The three images which make up this entry were all taken on different days and at different times of the day.

The first image was an early evening shot taken in September of this year with the Olympus OMD EM5. I had just acquired the Panasonic 45 – 200 zoom lens (second hand from a fellow camera club member) and as I had not used it before, I was keen to see how well it paired with the camera and to see the results it produced. Its not every day that the such a beautiful cloudscape will appear in the sky, so I was fortunate to have chosen a great  evening for its first outing.

Early evening - Bognor Regis Pier

The second image is what I might call a ‘grab shot’. Taken around the middle of the day I had been driving along the seafront when I noticed a rainbow to the north. If I was quick I thought, I could park the car, hurry down to the seafront and take a shot of the beach huts in the foreground with the dark clouds and the rainbow as a backdrop. Unfortunately rainbows go as quickly as they come, so by the time I got to where I wanted to be the rainbow had lost all its intensity, and seconds later was no more. Mildly disappointed at the missed opportunity I turned around and composed the shot below, which in my view was more than adequate compensation. The couple walking along was a bonus, as it takes your eye right into the image. The Olympus E-PL3 with 14 – 42 kit lens worked a treat.

Beach huts

The third and final shot was taken early in the morning just a few days ago. Again the cloudscape was the reason for stopping the car and getting out, but I knew some foreground interest was required. I walked down to the foreshore and captured the image below, again with the E-PL3 and kit lens.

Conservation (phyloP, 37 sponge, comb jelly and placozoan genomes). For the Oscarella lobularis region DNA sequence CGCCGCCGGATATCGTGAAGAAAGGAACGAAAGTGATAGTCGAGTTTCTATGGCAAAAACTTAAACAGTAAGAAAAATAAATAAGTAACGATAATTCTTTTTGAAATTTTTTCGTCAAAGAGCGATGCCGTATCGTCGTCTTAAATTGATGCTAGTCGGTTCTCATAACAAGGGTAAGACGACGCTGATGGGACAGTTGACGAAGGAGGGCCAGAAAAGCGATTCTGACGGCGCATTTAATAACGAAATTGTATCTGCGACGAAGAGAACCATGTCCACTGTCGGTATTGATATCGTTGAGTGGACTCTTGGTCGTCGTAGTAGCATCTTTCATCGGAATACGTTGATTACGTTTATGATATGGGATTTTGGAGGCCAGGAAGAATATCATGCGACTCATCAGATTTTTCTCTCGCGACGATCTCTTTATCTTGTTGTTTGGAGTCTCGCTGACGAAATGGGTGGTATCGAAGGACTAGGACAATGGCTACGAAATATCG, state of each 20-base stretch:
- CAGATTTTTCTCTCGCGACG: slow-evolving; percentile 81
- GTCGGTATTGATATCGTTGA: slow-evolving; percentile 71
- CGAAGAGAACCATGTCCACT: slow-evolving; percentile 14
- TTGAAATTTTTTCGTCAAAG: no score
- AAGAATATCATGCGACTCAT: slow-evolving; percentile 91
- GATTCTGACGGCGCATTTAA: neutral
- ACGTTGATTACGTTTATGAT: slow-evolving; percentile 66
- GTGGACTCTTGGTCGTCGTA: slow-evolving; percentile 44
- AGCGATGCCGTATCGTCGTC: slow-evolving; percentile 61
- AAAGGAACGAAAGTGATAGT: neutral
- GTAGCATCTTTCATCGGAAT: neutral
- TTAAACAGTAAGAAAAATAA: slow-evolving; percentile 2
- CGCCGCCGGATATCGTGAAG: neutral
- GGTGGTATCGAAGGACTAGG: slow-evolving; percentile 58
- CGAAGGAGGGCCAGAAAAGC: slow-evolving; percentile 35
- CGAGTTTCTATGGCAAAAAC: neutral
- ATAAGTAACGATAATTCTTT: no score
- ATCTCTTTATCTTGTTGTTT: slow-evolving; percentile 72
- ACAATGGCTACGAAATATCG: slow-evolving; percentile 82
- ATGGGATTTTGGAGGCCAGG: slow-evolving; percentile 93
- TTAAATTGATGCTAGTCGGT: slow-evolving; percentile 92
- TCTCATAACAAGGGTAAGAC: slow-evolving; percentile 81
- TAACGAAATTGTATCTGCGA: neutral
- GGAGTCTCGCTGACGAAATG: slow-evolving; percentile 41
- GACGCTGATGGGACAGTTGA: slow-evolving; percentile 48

Rays of light over the sea

A famous quote attributed to the photographer called Arthur Fellig, better known as Weegee, is ‘f8 and be there’. None of these shots were taken at f8, but the second element is certainly true!

!function(d,s,id){var js,fjs=d.getElementsByTagName(s)[0];if(!d.getElementById(id)){js=d.createElement(s);;js.src=”//”;fjs.parentNode.insertBefore(js,fjs);}}(document,”script”,”twitter-wjs”);

South coast seafront

I am very fortunate to live and work close to the sea, so the opportunity to take some coastal shots when I have a few minutes to spare are most welcome. A few days ago I took some photos of Bognor Regis seafront, although on this occassion I mainly concentrated on the Pier. Like many in this country the pier is always in need of repair. The constant ravages of the salt water, wind, rain and even the sun, all take their toll as the seasons pass by. From a photographic point of view  they also make good black and white subjects.

When I have more time I will take some images of other piers along the South Coast. They are a relic of a bygone era, and whilst many still survive others have sadly been lost forever.